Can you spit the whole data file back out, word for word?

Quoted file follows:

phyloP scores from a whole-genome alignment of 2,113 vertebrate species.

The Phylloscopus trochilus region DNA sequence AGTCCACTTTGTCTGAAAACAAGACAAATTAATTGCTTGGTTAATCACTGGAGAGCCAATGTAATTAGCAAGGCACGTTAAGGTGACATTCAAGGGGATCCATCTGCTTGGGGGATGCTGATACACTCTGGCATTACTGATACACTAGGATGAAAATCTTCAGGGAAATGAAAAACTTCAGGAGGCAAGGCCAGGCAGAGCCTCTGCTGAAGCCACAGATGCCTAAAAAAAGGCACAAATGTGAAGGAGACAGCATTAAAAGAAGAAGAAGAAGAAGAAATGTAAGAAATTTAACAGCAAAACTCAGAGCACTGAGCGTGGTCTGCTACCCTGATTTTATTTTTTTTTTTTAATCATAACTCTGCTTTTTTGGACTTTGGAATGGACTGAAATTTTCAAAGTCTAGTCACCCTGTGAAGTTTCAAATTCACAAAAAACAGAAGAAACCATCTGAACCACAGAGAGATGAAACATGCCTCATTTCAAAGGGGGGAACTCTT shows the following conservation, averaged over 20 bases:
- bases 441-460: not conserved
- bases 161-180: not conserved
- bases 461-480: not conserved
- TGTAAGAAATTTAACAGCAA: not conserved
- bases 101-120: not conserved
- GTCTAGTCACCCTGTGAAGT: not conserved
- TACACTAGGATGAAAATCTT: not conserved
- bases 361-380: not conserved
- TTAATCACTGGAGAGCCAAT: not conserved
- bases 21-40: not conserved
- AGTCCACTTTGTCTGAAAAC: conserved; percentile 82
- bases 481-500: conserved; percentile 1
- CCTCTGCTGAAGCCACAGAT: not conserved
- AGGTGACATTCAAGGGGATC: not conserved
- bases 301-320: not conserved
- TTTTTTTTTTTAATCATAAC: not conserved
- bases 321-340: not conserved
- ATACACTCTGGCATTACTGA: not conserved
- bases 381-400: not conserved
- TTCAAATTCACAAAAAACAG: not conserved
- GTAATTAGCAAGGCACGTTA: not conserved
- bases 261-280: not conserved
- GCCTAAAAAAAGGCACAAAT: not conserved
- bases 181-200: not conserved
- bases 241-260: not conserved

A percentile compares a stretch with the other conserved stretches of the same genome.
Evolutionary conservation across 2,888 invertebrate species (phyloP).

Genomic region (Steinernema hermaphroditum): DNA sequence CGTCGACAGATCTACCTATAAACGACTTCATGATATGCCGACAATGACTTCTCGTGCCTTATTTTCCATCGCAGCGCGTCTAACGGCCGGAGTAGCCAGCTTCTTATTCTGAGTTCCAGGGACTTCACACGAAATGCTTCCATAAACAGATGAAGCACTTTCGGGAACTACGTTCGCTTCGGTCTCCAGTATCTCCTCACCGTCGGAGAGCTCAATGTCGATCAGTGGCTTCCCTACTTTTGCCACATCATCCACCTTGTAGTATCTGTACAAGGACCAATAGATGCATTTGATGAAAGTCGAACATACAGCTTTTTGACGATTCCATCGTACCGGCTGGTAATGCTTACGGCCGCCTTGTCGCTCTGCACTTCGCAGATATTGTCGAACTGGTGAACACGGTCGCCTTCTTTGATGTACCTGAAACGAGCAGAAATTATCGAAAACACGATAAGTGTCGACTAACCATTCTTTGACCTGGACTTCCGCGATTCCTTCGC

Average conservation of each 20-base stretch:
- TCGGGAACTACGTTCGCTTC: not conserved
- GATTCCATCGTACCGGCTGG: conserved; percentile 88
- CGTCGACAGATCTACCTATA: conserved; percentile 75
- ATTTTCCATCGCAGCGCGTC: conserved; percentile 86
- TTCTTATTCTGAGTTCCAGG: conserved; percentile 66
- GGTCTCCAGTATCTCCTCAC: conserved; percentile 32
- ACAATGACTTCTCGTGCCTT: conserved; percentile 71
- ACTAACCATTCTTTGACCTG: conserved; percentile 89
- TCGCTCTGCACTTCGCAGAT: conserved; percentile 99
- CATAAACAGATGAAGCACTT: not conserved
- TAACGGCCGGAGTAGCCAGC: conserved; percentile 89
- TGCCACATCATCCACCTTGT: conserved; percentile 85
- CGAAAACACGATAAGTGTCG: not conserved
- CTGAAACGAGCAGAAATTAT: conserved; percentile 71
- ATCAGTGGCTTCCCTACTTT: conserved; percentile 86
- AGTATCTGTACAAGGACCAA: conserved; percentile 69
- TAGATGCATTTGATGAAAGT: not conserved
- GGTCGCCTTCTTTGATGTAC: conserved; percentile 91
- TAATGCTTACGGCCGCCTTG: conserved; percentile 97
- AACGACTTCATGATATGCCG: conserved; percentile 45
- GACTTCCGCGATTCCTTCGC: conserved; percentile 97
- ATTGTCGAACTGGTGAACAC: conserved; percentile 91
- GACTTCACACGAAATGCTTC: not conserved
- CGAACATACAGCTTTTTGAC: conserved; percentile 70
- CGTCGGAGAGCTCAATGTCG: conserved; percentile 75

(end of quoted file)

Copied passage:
phyloP scores from a whole-genome alignment of 2,113 vertebrate species.

The Phylloscopus trochilus region DNA sequence AGTCCACTTTGTCTGAAAACAAGACAAATTAATTGCTTGGTTAATCACTGGAGAGCCAATGTAATTAGCAAGGCACGTTAAGGTGACATTCAAGGGGATCCATCTGCTTGGGGGATGCTGATACACTCTGGCATTACTGATACACTAGGATGAAAATCTTCAGGGAAATGAAAAACTTCAGGAGGCAAGGCCAGGCAGAGCCTCTGCTGAAGCCACAGATGCCTAAAAAAAGGCACAAATGTGAAGGAGACAGCATTAAAAGAAGAAGAAGAAGAAGAAATGTAAGAAATTTAACAGCAAAACTCAGAGCACTGAGCGTGGTCTGCTACCCTGATTTTATTTTTTTTTTTTAATCATAACTCTGCTTTTTTGGACTTTGGAATGGACTGAAATTTTCAAAGTCTAGTCACCCTGTGAAGTTTCAAATTCACAAAAAACAGAAGAAACCATCTGAACCACAGAGAGATGAAACATGCCTCATTTCAAAGGGGGGAACTCTT shows the following conservation, averaged over 20 bases:
- bases 441-460: not conserved
- bases 161-180: not conserved
- bases 461-480: not conserved
- TGTAAGAAATTTAACAGCAA: not conserved
- bases 101-120: not conserved
- GTCTAGTCACCCTGTGAAGT: not conserved
- TACACTAGGATGAAAATCTT: not conserved
- bases 361-380: not conserved
- TTAATCACTGGAGAGCCAAT: not conserved
- bases 21-40: not conserved
- AGTCCACTTTGTCTGAAAAC: conserved; percentile 82
- bases 481-500: conserved; percentile 1
- CCTCTGCTGAAGCCACAGAT: not conserved
- AGGTGACATTCAAGGGGATC: not conserved
- bases 301-320: not conserved
- TTTTTTTTTTTAATCATAAC: not conserved
- bases 321-340: not conserved
- ATACACTCTGGCATTACTGA: not conserved
- bases 381-400: not conserved
- TTCAAATTCACAAAAAACAG: not conserved
- GTAATTAGCAAGGCACGTTA: not conserved
- bases 261-280: not conserved
- GCCTAAAAAAAGGCACAAAT: not conserved
- bases 181-200: not conserved
- bases 241-260: not conserved

A percentile compares a stretch with the other conserved stretches of the same genome.
Evolutionary conservation across 2,888 invertebrate species (phyloP).

Genomic region (Steinernema hermaphroditum): DNA sequence CGTCGACAGATCTACCTATAAACGACTTCATGATATGCCGACAATGACTTCTCGTGCCTTATTTTCCATCGCAGCGCGTCTAACGGCCGGAGTAGCCAGCTTCTTATTCTGAGTTCCAGGGACTTCACACGAAATGCTTCCATAAACAGATGAAGCACTTTCGGGAACTACGTTCGCTTCGGTCTCCAGTATCTCCTCACCGTCGGAGAGCTCAATGTCGATCAGTGGCTTCCCTACTTTTGCCACATCATCCACCTTGTAGTATCTGTACAAGGACCAATAGATGCATTTGATGAAAGTCGAACATACAGCTTTTTGACGATTCCATCGTACCGGCTGGTAATGCTTACGGCCGCCTTGTCGCTCTGCACTTCGCAGATATTGTCGAACTGGTGAACACGGTCGCCTTCTTTGATGTACCTGAAACGAGCAGAAATTATCGAAAACACGATAAGTGTCGACTAACCATTCTTTGACCTGGACTTCCGCGATTCCTTCGC

Average conservation of each 20-base stretch:
- TCGGGAACTACGTTCGCTTC: not conserved
- GATTCCATCGTACCGGCTGG: conserved; percentile 88
- CGTCGACAGATCTACCTATA: conserved; percentile 75
- ATTTTCCATCGCAGCGCGTC: conserved; percentile 86
- TTCTTATTCTGAGTTCCAGG: conserved; percentile 66
- GGTCTCCAGTATCTCCTCAC: conserved; percentile 32
- ACAATGACTTCTCGTGCCTT: conserved; percentile 71
- ACTAACCATTCTTTGACCTG: conserved; percentile 89
- TCGCTCTGCACTTCGCAGAT: conserved; percentile 99
- CATAAACAGATGAAGCACTT: not conserved
- TAACGGCCGGAGTAGCCAGC: conserved; percentile 89
- TGCCACATCATCCACCTTGT: conserved; percentile 85
- CGAAAACACGATAAGTGTCG: not conserved
- CTGAAACGAGCAGAAATTAT: conserved; percentile 71
- ATCAGTGGCTTCCCTACTTT: conserved; percentile 86
- AGTATCTGTACAAGGACCAA: conserved; percentile 69
- TAGATGCATTTGATGAAAGT: not conserved
- GGTCGCCTTCTTTGATGTAC: conserved; percentile 91
- TAATGCTTACGGCCGCCTTG: conserved; percentile 97
- AACGACTTCATGATATGCCG: conserved; percentile 45
- GACTTCCGCGATTCCTTCGC: conserved; percentile 97
- ATTGTCGAACTGGTGAACAC: conserved; percentile 91
- GACTTCACACGAAATGCTTC: not conserved
- CGAACATACAGCTTTTTGAC: conserved; percentile 70
- CGTCGGAGAGCTCAATGTCG: conserved; percentile 75